Before it can begin to formulate amendment language out of any of these ideas, though, the CRC needs to pass rules governing itself. These rules  would govern how the group will decide what to tackle, how many votes a proposal needs to get on the ballot in the first place and what access the public will have to future meetings.

Rules were set to be voted on in the CRC’s first meeting on March 20, but the vote was postponed until a future, yet-to-be-determined date.

“It’s so extremely important to really look at every single step of what this commission does to ensure transparency,” said Pamela Goodman. “This is a very exciting time. They can do a lot of terrific, terrific things. They also can cause a lot of havoc because they are very, very powerful group.”

Goodman is concerned that one proposed rule would allow two members to meet about CRC business alone. For almost all other government meetings, that is not allowed. These meetings have to be open to the public.

Beruff  brushes aside that concern. “It’s just a process we’ll have to get through,” he said,  emphasizing it’s still early in the process.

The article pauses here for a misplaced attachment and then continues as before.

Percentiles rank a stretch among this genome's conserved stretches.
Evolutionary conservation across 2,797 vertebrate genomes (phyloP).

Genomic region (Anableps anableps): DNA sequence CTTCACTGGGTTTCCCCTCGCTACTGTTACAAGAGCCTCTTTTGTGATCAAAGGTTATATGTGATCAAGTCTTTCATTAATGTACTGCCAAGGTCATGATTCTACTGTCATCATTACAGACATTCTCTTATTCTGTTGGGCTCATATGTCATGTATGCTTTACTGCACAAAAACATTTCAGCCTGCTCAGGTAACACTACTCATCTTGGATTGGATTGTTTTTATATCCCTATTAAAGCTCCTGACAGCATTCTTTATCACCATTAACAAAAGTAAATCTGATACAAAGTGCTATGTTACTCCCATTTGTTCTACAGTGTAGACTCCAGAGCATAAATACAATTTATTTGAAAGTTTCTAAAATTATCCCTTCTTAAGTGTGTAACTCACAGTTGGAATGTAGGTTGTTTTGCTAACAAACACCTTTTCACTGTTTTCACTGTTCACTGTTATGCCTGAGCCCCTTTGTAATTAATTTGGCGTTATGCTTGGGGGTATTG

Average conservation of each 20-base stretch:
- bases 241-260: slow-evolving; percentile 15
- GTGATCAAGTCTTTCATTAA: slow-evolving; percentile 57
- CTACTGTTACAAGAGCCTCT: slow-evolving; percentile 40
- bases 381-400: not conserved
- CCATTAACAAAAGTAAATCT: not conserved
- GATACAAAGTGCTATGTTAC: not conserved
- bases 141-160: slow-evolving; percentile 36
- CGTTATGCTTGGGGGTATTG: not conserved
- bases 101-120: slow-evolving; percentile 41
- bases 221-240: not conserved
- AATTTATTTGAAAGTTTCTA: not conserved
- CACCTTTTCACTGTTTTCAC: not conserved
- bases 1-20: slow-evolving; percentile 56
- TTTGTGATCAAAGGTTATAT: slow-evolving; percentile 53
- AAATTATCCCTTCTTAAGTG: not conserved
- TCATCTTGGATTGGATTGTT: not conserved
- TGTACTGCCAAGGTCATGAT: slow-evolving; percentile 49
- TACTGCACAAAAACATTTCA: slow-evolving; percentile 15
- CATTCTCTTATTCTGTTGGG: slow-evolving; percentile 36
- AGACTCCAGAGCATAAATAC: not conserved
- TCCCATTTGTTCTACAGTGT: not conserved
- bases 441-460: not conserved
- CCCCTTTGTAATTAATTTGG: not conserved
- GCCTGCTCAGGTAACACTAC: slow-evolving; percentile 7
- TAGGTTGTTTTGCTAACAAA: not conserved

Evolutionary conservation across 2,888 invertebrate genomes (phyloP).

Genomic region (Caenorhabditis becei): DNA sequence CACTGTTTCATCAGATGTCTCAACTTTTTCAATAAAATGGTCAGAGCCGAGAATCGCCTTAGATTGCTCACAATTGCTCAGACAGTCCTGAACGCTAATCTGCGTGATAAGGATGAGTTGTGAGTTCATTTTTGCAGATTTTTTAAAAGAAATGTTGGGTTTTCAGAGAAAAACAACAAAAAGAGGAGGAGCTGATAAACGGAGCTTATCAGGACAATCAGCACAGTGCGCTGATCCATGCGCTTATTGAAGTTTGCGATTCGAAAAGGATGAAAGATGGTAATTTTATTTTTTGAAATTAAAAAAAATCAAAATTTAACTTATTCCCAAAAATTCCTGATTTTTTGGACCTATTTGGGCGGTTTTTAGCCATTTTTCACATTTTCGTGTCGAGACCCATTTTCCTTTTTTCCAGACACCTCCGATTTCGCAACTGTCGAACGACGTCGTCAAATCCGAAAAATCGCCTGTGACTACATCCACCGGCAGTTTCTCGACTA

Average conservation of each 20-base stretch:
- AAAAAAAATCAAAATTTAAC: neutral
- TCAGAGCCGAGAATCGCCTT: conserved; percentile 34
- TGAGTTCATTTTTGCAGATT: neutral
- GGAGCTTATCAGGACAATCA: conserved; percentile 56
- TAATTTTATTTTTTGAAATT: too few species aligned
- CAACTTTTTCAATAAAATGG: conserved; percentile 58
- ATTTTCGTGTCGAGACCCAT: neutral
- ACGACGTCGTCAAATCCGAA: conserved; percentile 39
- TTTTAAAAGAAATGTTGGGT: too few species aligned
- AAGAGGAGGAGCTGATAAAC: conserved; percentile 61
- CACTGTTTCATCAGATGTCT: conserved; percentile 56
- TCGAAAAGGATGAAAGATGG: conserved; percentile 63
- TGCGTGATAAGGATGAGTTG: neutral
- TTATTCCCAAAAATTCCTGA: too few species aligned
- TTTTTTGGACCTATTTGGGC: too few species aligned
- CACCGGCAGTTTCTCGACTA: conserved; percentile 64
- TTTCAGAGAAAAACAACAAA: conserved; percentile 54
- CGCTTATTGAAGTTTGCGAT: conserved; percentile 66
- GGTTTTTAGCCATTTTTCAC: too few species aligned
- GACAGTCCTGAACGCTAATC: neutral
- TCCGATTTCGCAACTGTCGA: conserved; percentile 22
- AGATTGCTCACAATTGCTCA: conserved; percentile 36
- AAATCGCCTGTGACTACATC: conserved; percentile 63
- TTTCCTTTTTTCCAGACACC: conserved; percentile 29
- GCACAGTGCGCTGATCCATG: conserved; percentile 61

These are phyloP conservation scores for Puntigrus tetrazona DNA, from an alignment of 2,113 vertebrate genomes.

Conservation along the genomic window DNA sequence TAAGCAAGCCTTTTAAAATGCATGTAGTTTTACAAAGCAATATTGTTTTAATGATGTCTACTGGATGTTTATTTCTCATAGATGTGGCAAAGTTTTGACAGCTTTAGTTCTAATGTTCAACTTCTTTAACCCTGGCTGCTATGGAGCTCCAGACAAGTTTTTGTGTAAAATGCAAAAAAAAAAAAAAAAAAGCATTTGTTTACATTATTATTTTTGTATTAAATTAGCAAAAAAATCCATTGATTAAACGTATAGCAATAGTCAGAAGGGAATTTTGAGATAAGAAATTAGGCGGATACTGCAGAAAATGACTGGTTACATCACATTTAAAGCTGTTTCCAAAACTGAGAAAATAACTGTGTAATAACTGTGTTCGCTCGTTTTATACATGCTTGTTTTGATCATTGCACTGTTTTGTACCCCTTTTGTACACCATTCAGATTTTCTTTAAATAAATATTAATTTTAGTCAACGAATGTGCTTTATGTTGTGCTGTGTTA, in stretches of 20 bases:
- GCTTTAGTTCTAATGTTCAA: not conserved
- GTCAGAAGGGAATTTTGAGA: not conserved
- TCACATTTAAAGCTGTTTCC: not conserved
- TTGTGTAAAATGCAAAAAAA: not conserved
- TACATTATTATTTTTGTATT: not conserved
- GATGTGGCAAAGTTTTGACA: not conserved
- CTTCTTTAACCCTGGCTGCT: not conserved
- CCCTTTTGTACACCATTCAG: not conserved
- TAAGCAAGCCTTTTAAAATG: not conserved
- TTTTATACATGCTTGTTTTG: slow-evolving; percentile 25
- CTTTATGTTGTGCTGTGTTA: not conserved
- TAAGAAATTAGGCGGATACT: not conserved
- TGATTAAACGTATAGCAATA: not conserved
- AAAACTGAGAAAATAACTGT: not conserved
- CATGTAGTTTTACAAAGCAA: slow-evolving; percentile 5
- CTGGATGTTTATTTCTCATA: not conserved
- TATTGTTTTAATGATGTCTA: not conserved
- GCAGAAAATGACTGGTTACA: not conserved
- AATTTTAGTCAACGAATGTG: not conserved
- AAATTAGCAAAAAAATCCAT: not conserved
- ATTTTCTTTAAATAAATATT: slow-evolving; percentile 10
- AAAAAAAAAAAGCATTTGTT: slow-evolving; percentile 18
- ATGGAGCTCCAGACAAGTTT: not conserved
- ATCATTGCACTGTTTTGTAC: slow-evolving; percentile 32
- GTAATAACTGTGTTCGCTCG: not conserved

Martha Barnett, the former CRC member, says she’s also not concerned, if only because all these proposals will eventually go to the citizens to vote on.

“In order for the people to ultimately understand and accept whatever proposals the commission puts on the ballot, they need to have a sense of ownership,” she said.

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If you go

Miami-Dade County

Thursday, April 6 beginning at 5  p.m.

Florida International University (FIU)

Student Academic Success Center, Room 160

11200 SW Eighth St., Miami, Fla. 33199

*Complimentary parking will be available. Doors open to the public beginning at 4  p.m.

Palm Beach County

Friday, April 7 beginning at 9 a.m.

Florida Atlantic University (FAU)

FAU Stadium, Acura Club (third floor)

777 Glades Rd. Boca Raton, Fla. 33431

*Complimentary parking will be available. Doors open to the public beginning at 8 a.m.